Foxes: Help them or Deter them?

Foxes: Help them or Deter them?

How can I help foxes in the area?
If you regularly see foxes in your garden, they have probably already found a good food supply in the area. But sometimes
food may be scarce, when cubs are being reared or during the winter, so providing small amounts could help and even give
you a chance to watch them. If you want to provide some food, put out cheese, boiled potatoes, raw chicken pieces, bread
and table scraps at dusk. Don’t  put out too much as foxes may not move far if all the food they
need is available in one garden – they may bury some, defecate or cause other problems in neighbouring gardens leading to
ill-feeling against the foxes.

How can I block a fox earth I have found in my garden?
If you find a fox earth in the garden, don’t block it unless you are sure it is empty. To check, lightly block the entrances
with loose soil or sticks, through which a fox can easily break out. If after a few days the holes are still blocked, pack them
more thoroughly with soil. Take great care in the spring to avoid blocking cubs into an earth – instead block earths between
late summer and late winter.

How can I stop foxes howling at night?
Foxes call throughout the year, but normally only howl or scream during the mating season, which peaks in January.
During the mating season, consider using ear plugs!

How can I deter foxes from using my garden?
Foxes are opportunists, searching for and defending areas with suitable food and shelter. The most humane and long-term
solution to discourage foxes from your garden is to not put any food out for them, badgers, squirells, hedgehogs etc.

Remove access to any potential food supplies
• Only provide food for wild birds on fox-proof (roofed)
bird tables or in feeders.
• Protect fruit and vegetable crops – use fencing or a
frame of netting; using at least 4cm mesh to reduce the
risk of other wildlife getting tangled in the netting.
• Clear away any fallen fruit regularly.

• Use securely sealed dustbins and composters.
• Keep pet rabbits etc in secure enclosures, and put a roof
on any pet or chicken-run. Enclosures should also have
a weld-mesh front secured with a good lock that cannot
be worked loose. Also clear up any spilt pet food on the
ground.

Remove places of shelter
• Cut or clear any areas of long grass or dense vegetation
– dense cover can provide a safe, sheltered location for
a fox to lie up undisturbed during the day.
• Keep garage, greenhouse and shed doors closed.

• Prevent access to areas under sheds – these can
provide a home or a location for digging an earth
to raise cubs.

Deter foxes from the garden
• Put up fencing or plant prickly plants around the
garden densely.
• Use a proprietary animal repellent approved for use
with foxes.
Repellent products are widely available from garden centres or hardware stores. Take care to read the label and closely
follow the instructions, as each product is prepared and approved for use against certain animals in the specified way. It is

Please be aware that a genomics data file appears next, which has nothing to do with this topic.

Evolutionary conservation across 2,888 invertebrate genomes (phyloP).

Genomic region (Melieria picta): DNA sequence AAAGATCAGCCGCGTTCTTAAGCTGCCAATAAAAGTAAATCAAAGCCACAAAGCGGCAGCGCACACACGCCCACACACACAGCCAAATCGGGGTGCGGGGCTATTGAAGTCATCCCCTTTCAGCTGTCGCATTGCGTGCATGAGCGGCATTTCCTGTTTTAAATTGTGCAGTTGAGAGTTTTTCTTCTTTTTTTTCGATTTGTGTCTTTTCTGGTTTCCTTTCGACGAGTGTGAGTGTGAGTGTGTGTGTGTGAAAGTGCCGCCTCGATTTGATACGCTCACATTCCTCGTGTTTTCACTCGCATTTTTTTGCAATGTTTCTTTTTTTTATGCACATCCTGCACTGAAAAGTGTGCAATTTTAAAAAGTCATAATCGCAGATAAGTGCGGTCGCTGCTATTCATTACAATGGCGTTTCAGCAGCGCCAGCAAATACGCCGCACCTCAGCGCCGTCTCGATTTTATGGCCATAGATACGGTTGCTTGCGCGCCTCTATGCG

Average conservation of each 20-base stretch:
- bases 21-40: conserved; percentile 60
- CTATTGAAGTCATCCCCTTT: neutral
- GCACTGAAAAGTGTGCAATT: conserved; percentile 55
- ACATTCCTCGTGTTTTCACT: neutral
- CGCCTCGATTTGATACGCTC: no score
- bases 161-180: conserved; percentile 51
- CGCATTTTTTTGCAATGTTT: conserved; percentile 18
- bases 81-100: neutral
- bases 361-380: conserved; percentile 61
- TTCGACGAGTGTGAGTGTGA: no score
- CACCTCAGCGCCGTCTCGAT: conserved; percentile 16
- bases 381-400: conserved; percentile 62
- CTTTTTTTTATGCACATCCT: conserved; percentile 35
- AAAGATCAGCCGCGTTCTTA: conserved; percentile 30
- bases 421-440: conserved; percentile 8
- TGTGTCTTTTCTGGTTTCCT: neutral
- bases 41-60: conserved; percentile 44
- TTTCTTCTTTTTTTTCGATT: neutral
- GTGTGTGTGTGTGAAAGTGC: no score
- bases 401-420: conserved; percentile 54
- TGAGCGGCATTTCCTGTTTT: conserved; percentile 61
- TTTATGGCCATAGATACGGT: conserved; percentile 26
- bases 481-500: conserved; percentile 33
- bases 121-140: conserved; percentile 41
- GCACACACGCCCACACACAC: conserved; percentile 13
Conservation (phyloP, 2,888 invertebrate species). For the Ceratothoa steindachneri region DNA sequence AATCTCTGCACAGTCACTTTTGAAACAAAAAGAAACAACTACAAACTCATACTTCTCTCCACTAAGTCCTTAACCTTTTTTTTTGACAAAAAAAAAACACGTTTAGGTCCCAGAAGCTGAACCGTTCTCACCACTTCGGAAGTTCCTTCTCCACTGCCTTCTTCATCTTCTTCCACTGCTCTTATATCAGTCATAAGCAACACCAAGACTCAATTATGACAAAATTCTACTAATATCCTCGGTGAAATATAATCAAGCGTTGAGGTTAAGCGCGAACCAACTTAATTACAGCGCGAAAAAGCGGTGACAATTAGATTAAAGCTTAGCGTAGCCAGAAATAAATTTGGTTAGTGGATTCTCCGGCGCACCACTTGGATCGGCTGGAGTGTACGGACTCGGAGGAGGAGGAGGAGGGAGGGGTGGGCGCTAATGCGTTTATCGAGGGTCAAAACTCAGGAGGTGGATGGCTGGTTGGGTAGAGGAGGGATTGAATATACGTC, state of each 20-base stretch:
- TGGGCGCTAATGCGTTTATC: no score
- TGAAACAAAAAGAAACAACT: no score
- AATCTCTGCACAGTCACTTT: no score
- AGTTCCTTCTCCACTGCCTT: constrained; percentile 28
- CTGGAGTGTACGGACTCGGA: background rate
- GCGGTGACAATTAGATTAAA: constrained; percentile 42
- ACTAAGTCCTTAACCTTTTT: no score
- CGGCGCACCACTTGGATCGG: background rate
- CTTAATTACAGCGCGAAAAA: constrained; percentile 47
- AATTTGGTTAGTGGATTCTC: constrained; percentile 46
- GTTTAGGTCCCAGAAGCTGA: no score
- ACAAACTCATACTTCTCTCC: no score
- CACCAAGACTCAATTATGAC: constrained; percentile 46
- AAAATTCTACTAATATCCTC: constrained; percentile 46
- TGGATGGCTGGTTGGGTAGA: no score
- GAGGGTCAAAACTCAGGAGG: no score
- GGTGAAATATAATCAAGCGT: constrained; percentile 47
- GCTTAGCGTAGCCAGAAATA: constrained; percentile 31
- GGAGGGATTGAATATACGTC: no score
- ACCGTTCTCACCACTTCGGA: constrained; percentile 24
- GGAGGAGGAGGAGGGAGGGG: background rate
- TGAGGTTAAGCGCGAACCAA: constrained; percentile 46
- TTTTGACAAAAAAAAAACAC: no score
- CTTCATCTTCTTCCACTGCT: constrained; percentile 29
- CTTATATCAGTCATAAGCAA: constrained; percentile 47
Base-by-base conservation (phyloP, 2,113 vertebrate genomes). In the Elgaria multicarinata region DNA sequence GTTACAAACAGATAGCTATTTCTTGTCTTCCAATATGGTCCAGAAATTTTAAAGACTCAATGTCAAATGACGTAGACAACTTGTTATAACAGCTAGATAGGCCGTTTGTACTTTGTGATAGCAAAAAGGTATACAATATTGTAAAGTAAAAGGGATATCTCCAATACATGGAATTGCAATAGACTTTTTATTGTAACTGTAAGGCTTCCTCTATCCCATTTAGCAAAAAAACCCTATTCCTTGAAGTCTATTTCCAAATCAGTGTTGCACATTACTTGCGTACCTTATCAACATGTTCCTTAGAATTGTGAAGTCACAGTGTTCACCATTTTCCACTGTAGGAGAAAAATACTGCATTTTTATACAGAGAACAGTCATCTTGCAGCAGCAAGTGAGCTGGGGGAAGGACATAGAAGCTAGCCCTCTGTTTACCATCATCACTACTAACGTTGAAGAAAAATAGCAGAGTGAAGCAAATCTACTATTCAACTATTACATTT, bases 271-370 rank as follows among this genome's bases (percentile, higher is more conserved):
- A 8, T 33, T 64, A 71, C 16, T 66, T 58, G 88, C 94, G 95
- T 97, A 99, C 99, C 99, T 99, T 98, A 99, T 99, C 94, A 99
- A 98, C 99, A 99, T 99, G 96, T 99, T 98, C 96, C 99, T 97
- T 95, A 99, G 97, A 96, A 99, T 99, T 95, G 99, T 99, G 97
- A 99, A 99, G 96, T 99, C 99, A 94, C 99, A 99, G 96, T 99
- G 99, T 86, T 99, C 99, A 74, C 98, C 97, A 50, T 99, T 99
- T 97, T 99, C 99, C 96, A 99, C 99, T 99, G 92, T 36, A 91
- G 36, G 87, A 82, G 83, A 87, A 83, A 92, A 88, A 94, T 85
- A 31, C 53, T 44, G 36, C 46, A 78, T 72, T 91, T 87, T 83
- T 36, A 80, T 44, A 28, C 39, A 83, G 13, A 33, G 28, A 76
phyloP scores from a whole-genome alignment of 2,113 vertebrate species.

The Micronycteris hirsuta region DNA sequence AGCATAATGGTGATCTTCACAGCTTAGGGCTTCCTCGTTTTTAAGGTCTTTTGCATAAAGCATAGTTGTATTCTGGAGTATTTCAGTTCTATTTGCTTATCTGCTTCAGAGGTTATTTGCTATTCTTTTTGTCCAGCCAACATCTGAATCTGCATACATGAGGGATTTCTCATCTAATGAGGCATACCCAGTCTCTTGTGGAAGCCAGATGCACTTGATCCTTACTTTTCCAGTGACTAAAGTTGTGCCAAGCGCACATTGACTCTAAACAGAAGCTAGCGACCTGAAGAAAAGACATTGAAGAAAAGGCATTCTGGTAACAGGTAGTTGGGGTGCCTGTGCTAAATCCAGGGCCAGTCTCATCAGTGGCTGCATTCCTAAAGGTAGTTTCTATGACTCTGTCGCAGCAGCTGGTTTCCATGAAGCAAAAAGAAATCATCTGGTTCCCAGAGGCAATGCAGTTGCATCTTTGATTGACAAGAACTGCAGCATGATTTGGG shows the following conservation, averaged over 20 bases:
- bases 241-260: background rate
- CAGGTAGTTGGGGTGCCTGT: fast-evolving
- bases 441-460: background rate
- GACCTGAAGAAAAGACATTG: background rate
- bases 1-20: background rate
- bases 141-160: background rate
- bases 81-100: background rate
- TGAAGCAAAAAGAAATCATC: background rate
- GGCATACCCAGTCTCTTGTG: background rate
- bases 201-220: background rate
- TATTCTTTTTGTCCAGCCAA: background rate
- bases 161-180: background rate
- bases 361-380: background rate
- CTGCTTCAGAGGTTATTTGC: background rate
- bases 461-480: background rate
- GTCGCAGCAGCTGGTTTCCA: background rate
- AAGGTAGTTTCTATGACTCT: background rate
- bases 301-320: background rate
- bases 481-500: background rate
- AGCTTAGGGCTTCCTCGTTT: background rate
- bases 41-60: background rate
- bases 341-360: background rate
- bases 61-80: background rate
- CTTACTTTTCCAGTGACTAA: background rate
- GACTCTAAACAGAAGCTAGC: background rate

illegal to use any substance to deter foxes that has not been approved for such use.

What is the risk to children?

Foxes are wild animals and all confrontation with humans is against their instincts and would normally run away to avoid adults and children. They will learn to trust people who
are not causing them harm and may appear quite bold – but this is unlikely to be a sign of aggression.

It is possible to get mange from foxes and dogs, but the risk from foxes is very low, as direct contact is the most likely
source of infection. Another disease risk is from the roundworm (Toxocara canis) found in dog, cat and fox droppings,
which can cause toxocariasis in children. Remove any faeces and use a repellent to reduce the risk of these animals fouling
in your garden – but the risk of children picking up this parasite from fox droppings appears to be extremely low. If you
have any concern about these and any other potential health risks from animals, contact your doctor.

What is the risk to cats and dogs?
Both cats and foxes are abundant in towns and active at night, so the low number of incidents of foxes attacking cats clearly
shows that most are at little or no risk from foxes. Foxes and cats have also been watched through night vision binoculars.
The animals usually either ignored each other, or the foxes were chased away or were nervous of the cats. Research that
looked at 1,939 fox droppings collected in Oxford over a seven-year period, found only eight contained traces of cat fur.
But even the presence of cat fur does not mean foxes kill cats. Foxes are scavengers and may eat from the carcass of a cat
killed by road traffic.

Scent is an important element of communication in foxes and sometimes a dog fox will follow a female dog in heat but it is
not common for this to happen. Because dogs may pose a real threat to foxes, a fox will normally seek to avoid dogs.

To report an injured or sick fox to the RSPCA please ring the 24-hour cruelty and advice line on

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